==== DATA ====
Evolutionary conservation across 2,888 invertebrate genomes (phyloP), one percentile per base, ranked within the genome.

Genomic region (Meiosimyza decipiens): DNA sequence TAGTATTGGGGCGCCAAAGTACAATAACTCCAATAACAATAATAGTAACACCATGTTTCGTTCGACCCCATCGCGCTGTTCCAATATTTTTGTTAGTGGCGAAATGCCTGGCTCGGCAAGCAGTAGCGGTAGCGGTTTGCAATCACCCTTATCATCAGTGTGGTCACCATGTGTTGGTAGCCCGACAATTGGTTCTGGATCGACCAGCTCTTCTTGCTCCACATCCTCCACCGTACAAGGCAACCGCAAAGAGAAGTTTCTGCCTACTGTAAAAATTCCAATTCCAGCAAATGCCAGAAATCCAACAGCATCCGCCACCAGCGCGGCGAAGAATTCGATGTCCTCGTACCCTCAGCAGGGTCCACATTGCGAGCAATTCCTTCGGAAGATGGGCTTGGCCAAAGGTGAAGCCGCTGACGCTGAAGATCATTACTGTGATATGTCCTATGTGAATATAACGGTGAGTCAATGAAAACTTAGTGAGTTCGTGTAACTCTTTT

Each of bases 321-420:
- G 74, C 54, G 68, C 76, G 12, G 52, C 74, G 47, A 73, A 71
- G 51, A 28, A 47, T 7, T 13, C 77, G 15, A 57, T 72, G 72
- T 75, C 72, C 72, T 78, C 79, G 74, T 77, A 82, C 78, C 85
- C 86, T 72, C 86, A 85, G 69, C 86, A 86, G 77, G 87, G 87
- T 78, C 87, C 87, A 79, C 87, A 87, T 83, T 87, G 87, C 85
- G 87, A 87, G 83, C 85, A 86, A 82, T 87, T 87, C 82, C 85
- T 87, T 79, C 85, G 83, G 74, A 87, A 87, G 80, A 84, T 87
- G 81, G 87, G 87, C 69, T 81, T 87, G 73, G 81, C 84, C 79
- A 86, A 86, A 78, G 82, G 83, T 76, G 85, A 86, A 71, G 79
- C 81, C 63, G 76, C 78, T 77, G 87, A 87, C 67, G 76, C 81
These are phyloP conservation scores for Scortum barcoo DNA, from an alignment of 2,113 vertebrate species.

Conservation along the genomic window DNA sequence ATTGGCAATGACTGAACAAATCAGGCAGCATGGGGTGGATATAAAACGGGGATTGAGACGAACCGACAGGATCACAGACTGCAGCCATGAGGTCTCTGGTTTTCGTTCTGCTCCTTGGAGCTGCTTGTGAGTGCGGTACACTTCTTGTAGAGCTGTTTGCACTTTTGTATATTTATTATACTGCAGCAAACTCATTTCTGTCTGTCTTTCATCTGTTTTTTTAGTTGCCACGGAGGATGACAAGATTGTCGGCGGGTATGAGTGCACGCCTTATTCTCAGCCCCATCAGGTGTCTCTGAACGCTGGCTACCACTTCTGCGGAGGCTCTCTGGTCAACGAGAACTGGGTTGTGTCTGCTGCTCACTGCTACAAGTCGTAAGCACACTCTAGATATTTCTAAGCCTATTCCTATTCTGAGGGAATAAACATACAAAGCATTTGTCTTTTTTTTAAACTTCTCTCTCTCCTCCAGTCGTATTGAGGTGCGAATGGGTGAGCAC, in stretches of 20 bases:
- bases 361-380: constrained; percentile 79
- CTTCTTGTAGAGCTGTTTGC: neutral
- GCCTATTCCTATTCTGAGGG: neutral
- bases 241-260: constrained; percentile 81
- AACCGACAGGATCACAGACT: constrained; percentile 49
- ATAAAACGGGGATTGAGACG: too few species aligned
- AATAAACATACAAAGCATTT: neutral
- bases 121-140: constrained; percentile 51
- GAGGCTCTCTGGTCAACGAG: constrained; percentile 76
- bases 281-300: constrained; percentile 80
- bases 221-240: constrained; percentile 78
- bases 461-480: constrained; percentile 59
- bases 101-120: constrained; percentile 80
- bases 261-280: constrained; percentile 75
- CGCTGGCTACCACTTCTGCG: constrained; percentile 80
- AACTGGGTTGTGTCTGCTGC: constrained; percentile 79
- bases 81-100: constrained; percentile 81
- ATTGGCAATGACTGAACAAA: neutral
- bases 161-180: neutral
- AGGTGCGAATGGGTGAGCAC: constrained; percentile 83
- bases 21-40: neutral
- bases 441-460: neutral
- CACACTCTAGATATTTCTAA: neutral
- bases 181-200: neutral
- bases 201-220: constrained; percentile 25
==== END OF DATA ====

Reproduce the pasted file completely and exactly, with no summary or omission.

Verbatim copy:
Evolutionary conservation across 2,888 invertebrate genomes (phyloP), one percentile per base, ranked within the genome.

Genomic region (Meiosimyza decipiens): DNA sequence TAGTATTGGGGCGCCAAAGTACAATAACTCCAATAACAATAATAGTAACACCATGTTTCGTTCGACCCCATCGCGCTGTTCCAATATTTTTGTTAGTGGCGAAATGCCTGGCTCGGCAAGCAGTAGCGGTAGCGGTTTGCAATCACCCTTATCATCAGTGTGGTCACCATGTGTTGGTAGCCCGACAATTGGTTCTGGATCGACCAGCTCTTCTTGCTCCACATCCTCCACCGTACAAGGCAACCGCAAAGAGAAGTTTCTGCCTACTGTAAAAATTCCAATTCCAGCAAATGCCAGAAATCCAACAGCATCCGCCACCAGCGCGGCGAAGAATTCGATGTCCTCGTACCCTCAGCAGGGTCCACATTGCGAGCAATTCCTTCGGAAGATGGGCTTGGCCAAAGGTGAAGCCGCTGACGCTGAAGATCATTACTGTGATATGTCCTATGTGAATATAACGGTGAGTCAATGAAAACTTAGTGAGTTCGTGTAACTCTTTT

Each of bases 321-420:
- G 74, C 54, G 68, C 76, G 12, G 52, C 74, G 47, A 73, A 71
- G 51, A 28, A 47, T 7, T 13, C 77, G 15, A 57, T 72, G 72
- T 75, C 72, C 72, T 78, C 79, G 74, T 77, A 82, C 78, C 85
- C 86, T 72, C 86, A 85, G 69, C 86, A 86, G 77, G 87, G 87
- T 78, C 87, C 87, A 79, C 87, A 87, T 83, T 87, G 87, C 85
- G 87, A 87, G 83, C 85, A 86, A 82, T 87, T 87, C 82, C 85
- T 87, T 79, C 85, G 83, G 74, A 87, A 87, G 80, A 84, T 87
- G 81, G 87, G 87, C 69, T 81, T 87, G 73, G 81, C 84, C 79
- A 86, A 86, A 78, G 82, G 83, T 76, G 85, A 86, A 71, G 79
- C 81, C 63, G 76, C 78, T 77, G 87, A 87, C 67, G 76, C 81
These are phyloP conservation scores for Scortum barcoo DNA, from an alignment of 2,113 vertebrate species.

Conservation along the genomic window DNA sequence ATTGGCAATGACTGAACAAATCAGGCAGCATGGGGTGGATATAAAACGGGGATTGAGACGAACCGACAGGATCACAGACTGCAGCCATGAGGTCTCTGGTTTTCGTTCTGCTCCTTGGAGCTGCTTGTGAGTGCGGTACACTTCTTGTAGAGCTGTTTGCACTTTTGTATATTTATTATACTGCAGCAAACTCATTTCTGTCTGTCTTTCATCTGTTTTTTTAGTTGCCACGGAGGATGACAAGATTGTCGGCGGGTATGAGTGCACGCCTTATTCTCAGCCCCATCAGGTGTCTCTGAACGCTGGCTACCACTTCTGCGGAGGCTCTCTGGTCAACGAGAACTGGGTTGTGTCTGCTGCTCACTGCTACAAGTCGTAAGCACACTCTAGATATTTCTAAGCCTATTCCTATTCTGAGGGAATAAACATACAAAGCATTTGTCTTTTTTTTAAACTTCTCTCTCTCCTCCAGTCGTATTGAGGTGCGAATGGGTGAGCAC, in stretches of 20 bases:
- bases 361-380: constrained; percentile 79
- CTTCTTGTAGAGCTGTTTGC: neutral
- GCCTATTCCTATTCTGAGGG: neutral
- bases 241-260: constrained; percentile 81
- AACCGACAGGATCACAGACT: constrained; percentile 49
- ATAAAACGGGGATTGAGACG: too few species aligned
- AATAAACATACAAAGCATTT: neutral
- bases 121-140: constrained; percentile 51
- GAGGCTCTCTGGTCAACGAG: constrained; percentile 76
- bases 281-300: constrained; percentile 80
- bases 221-240: constrained; percentile 78
- bases 461-480: constrained; percentile 59
- bases 101-120: constrained; percentile 80
- bases 261-280: constrained; percentile 75
- CGCTGGCTACCACTTCTGCG: constrained; percentile 80
- AACTGGGTTGTGTCTGCTGC: constrained; percentile 79
- bases 81-100: constrained; percentile 81
- ATTGGCAATGACTGAACAAA: neutral
- bases 161-180: neutral
- AGGTGCGAATGGGTGAGCAC: constrained; percentile 83
- bases 21-40: neutral
- bases 441-460: neutral
- CACACTCTAGATATTTCTAA: neutral
- bases 181-200: neutral
- bases 201-220: constrained; percentile 25